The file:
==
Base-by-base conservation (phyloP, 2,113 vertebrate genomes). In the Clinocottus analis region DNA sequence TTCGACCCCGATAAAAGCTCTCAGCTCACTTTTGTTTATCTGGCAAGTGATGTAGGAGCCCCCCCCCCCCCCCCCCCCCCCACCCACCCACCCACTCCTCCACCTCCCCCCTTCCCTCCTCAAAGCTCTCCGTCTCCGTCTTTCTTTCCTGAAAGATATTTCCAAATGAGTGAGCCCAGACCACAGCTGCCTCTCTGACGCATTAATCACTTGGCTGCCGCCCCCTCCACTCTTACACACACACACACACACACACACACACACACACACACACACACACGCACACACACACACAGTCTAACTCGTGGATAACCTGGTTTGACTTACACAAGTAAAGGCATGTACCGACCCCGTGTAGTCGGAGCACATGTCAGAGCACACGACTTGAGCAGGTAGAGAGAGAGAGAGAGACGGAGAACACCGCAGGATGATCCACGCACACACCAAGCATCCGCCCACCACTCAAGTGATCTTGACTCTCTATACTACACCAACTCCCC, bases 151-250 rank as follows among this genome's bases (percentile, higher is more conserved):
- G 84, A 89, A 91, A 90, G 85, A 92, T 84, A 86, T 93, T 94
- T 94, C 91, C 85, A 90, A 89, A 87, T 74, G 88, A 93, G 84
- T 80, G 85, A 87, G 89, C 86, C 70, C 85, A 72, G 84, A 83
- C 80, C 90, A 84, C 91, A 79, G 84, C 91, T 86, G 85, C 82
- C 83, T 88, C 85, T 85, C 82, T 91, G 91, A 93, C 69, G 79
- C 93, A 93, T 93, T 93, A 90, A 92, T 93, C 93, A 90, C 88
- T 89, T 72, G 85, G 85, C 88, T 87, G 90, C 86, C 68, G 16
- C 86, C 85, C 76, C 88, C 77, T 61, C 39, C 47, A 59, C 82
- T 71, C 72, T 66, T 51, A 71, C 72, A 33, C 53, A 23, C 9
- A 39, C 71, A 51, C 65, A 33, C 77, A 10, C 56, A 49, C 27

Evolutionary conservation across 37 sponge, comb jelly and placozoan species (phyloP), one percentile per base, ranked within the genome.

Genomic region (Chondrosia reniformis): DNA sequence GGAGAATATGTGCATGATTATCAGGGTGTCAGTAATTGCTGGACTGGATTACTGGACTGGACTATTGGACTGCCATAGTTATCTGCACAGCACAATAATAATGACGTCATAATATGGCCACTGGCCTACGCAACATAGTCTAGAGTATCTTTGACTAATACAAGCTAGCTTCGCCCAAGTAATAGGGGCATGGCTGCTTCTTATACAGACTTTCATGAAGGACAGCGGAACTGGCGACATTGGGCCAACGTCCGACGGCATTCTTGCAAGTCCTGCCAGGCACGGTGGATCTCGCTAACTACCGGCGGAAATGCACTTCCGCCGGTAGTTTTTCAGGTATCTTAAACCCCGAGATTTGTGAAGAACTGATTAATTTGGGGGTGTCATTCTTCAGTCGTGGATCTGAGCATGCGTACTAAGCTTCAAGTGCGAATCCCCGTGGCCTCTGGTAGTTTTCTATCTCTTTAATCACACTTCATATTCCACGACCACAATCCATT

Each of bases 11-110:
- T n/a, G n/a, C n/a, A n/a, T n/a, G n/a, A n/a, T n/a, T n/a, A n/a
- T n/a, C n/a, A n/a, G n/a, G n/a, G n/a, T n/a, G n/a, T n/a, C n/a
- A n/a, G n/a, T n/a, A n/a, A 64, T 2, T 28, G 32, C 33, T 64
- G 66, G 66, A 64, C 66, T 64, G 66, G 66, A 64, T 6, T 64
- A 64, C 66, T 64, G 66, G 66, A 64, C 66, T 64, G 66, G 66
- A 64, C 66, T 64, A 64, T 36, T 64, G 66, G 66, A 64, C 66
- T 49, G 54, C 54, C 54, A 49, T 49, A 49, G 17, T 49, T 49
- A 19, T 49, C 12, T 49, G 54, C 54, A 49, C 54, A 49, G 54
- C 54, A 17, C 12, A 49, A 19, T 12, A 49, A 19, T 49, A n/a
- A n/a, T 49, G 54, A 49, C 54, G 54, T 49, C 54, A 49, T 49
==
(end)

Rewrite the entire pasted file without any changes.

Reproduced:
Base-by-base conservation (phyloP, 2,113 vertebrate genomes). In the Clinocottus analis region DNA sequence TTCGACCCCGATAAAAGCTCTCAGCTCACTTTTGTTTATCTGGCAAGTGATGTAGGAGCCCCCCCCCCCCCCCCCCCCCCCACCCACCCACCCACTCCTCCACCTCCCCCCTTCCCTCCTCAAAGCTCTCCGTCTCCGTCTTTCTTTCCTGAAAGATATTTCCAAATGAGTGAGCCCAGACCACAGCTGCCTCTCTGACGCATTAATCACTTGGCTGCCGCCCCCTCCACTCTTACACACACACACACACACACACACACACACACACACACACACACACGCACACACACACACAGTCTAACTCGTGGATAACCTGGTTTGACTTACACAAGTAAAGGCATGTACCGACCCCGTGTAGTCGGAGCACATGTCAGAGCACACGACTTGAGCAGGTAGAGAGAGAGAGAGAGACGGAGAACACCGCAGGATGATCCACGCACACACCAAGCATCCGCCCACCACTCAAGTGATCTTGACTCTCTATACTACACCAACTCCCC, bases 151-250 rank as follows among this genome's bases (percentile, higher is more conserved):
- G 84, A 89, A 91, A 90, G 85, A 92, T 84, A 86, T 93, T 94
- T 94, C 91, C 85, A 90, A 89, A 87, T 74, G 88, A 93, G 84
- T 80, G 85, A 87, G 89, C 86, C 70, C 85, A 72, G 84, A 83
- C 80, C 90, A 84, C 91, A 79, G 84, C 91, T 86, G 85, C 82
- C 83, T 88, C 85, T 85, C 82, T 91, G 91, A 93, C 69, G 79
- C 93, A 93, T 93, T 93, A 90, A 92, T 93, C 93, A 90, C 88
- T 89, T 72, G 85, G 85, C 88, T 87, G 90, C 86, C 68, G 16
- C 86, C 85, C 76, C 88, C 77, T 61, C 39, C 47, A 59, C 82
- T 71, C 72, T 66, T 51, A 71, C 72, A 33, C 53, A 23, C 9
- A 39, C 71, A 51, C 65, A 33, C 77, A 10, C 56, A 49, C 27

Evolutionary conservation across 37 sponge, comb jelly and placozoan species (phyloP), one percentile per base, ranked within the genome.

Genomic region (Chondrosia reniformis): DNA sequence GGAGAATATGTGCATGATTATCAGGGTGTCAGTAATTGCTGGACTGGATTACTGGACTGGACTATTGGACTGCCATAGTTATCTGCACAGCACAATAATAATGACGTCATAATATGGCCACTGGCCTACGCAACATAGTCTAGAGTATCTTTGACTAATACAAGCTAGCTTCGCCCAAGTAATAGGGGCATGGCTGCTTCTTATACAGACTTTCATGAAGGACAGCGGAACTGGCGACATTGGGCCAACGTCCGACGGCATTCTTGCAAGTCCTGCCAGGCACGGTGGATCTCGCTAACTACCGGCGGAAATGCACTTCCGCCGGTAGTTTTTCAGGTATCTTAAACCCCGAGATTTGTGAAGAACTGATTAATTTGGGGGTGTCATTCTTCAGTCGTGGATCTGAGCATGCGTACTAAGCTTCAAGTGCGAATCCCCGTGGCCTCTGGTAGTTTTCTATCTCTTTAATCACACTTCATATTCCACGACCACAATCCATT

Each of bases 11-110:
- T n/a, G n/a, C n/a, A n/a, T n/a, G n/a, A n/a, T n/a, T n/a, A n/a
- T n/a, C n/a, A n/a, G n/a, G n/a, G n/a, T n/a, G n/a, T n/a, C n/a
- A n/a, G n/a, T n/a, A n/a, A 64, T 2, T 28, G 32, C 33, T 64
- G 66, G 66, A 64, C 66, T 64, G 66, G 66, A 64, T 6, T 64
- A 64, C 66, T 64, G 66, G 66, A 64, C 66, T 64, G 66, G 66
- A 64, C 66, T 64, A 64, T 36, T 64, G 66, G 66, A 64, C 66
- T 49, G 54, C 54, C 54, A 49, T 49, A 49, G 17, T 49, T 49
- A 19, T 49, C 12, T 49, G 54, C 54, A 49, C 54, A 49, G 54
- C 54, A 17, C 12, A 49, A 19, T 12, A 49, A 19, T 49, A n/a
- A n/a, T 49, G 54, A 49, C 54, G 54, T 49, C 54, A 49, T 49